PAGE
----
In fact, I like mygardening journal so much, I’m up after midnight taking photos of it and telling you about it.

Sorry I can’t make you a salad with my veggies instead. This is the best I can do long-distance. Bon Appetit.

Multimedia Learning

In the past I’ve rejected most of the online educational opportunities available. I like pencil and paper. I think it makes the mind sharper. But with adding in my fourth child to the home schooling mix, I’m newly open to computer learning. It’s fun for her and she is learning. I might be a convert yet. Just check out that proud face!


We’ve always used Handwriting Without Tears for printing. But for cursive, my oldest daughter decided HWT wasn’t “fancy” enough. She just loved the pretty script of other styles. So we tried no less than three workbooks in other styles; we abandoned them all. They were just too difficult.

Finally, we decided to take up the Handwriting Without Tears cursive program. My daughter learned in less than two weeks and LOVES it! I have to say it’s pretty cute–now I’m hard-pressed to find her anywhere except at the dry-erase board writing in cursive. Gotta love when learning makes them this happy!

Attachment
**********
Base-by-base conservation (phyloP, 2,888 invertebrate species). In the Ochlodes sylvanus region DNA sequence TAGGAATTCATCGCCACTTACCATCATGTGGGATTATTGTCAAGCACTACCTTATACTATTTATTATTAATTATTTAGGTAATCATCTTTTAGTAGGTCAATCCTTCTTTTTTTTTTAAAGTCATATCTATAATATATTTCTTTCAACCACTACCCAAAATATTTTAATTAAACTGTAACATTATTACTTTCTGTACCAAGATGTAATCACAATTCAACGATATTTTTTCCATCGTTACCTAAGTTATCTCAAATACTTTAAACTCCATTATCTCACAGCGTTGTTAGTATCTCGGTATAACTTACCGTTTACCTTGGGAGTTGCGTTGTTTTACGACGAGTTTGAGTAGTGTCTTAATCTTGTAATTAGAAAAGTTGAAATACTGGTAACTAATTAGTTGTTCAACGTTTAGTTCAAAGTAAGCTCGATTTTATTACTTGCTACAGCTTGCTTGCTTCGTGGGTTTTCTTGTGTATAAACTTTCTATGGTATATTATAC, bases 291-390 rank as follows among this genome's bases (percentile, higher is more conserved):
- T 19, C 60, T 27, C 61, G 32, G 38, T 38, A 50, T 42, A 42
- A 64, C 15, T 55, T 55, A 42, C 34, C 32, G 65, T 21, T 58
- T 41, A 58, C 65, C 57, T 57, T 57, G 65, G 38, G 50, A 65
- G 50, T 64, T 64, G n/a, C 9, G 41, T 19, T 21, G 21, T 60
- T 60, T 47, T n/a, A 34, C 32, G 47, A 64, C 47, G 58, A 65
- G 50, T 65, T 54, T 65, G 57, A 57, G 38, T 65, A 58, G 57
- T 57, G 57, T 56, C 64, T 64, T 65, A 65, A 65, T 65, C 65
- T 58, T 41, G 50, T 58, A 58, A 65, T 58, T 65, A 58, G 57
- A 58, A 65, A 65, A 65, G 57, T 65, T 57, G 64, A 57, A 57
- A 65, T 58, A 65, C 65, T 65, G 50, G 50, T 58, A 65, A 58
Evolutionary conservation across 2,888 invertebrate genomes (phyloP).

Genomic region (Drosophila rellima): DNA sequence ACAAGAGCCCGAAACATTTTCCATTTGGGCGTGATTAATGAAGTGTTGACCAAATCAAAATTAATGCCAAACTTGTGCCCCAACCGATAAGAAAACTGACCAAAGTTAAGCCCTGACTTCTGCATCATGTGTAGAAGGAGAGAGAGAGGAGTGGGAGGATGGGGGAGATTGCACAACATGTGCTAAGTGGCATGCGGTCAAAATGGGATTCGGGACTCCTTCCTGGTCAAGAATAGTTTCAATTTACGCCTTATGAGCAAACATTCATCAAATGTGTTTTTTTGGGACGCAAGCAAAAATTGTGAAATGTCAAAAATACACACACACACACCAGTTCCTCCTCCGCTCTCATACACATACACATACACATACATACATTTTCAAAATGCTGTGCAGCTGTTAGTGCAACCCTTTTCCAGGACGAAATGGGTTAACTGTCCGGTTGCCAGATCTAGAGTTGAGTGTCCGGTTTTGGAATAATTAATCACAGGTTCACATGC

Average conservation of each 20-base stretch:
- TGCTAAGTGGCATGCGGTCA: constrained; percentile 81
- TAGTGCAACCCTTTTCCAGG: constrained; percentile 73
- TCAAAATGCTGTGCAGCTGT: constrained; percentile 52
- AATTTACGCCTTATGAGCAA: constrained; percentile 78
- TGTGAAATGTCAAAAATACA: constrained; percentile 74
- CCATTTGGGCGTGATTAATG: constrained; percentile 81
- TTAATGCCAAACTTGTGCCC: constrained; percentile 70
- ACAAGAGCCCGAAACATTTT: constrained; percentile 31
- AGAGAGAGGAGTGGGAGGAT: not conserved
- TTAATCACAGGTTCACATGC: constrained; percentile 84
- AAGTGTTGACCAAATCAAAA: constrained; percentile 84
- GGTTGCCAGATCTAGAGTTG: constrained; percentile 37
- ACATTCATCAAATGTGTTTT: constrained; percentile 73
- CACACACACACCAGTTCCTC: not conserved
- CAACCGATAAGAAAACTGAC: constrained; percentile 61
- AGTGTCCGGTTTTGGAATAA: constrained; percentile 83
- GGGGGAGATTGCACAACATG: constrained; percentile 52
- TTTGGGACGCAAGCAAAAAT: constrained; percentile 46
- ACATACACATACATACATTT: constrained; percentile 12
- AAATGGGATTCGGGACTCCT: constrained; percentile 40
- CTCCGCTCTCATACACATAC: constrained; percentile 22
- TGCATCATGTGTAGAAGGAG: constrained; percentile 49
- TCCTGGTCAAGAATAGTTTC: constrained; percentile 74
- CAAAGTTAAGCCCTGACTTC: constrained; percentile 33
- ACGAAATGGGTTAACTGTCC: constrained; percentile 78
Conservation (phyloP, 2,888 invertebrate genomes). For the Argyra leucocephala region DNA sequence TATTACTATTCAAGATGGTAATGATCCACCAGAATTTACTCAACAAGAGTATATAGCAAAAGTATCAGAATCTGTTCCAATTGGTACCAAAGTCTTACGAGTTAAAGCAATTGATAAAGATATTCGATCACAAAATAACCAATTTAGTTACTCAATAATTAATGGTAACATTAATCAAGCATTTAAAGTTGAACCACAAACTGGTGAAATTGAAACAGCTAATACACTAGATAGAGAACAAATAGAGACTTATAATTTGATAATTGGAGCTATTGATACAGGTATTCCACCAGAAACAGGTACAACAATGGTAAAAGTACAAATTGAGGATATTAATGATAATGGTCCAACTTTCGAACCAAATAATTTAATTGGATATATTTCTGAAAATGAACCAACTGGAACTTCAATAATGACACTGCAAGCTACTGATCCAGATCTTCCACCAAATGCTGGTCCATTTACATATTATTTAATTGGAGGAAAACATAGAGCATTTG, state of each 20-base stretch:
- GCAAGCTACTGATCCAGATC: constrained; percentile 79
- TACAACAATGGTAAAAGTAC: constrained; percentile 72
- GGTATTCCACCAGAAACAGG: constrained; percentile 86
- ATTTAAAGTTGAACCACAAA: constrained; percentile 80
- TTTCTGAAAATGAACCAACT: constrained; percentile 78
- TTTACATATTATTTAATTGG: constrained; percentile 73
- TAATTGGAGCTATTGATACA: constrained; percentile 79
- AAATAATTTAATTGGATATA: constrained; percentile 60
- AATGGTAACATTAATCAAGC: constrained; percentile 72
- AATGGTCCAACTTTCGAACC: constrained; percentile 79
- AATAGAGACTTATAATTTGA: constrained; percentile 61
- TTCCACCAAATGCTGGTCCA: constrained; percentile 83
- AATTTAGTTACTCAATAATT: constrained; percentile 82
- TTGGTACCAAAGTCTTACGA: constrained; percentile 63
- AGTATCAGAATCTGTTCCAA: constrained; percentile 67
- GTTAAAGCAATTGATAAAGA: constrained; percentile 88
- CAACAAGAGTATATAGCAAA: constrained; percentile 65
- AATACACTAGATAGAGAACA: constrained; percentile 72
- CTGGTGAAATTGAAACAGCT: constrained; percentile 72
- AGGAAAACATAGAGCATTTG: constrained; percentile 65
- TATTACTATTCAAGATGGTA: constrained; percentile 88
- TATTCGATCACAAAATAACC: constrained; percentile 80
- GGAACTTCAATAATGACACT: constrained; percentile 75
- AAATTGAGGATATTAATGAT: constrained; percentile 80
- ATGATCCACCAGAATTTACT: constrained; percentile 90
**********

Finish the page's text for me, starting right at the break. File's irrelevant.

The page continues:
I love you, too, sweet girl!

Inexpensive Preschool Tools

When my oldest was just four, I spent a few hours cutting all sorts of shapes from brightly colored card stock. On some I printed the name of the color, on some I printed the name of the shape. This one bag of goodies has been the backbone of my preschool curriculum for my four children, and they’re in good enough shape to pass on to friends. A few dollars and some time, and–voila!–a wonderful teaching tool.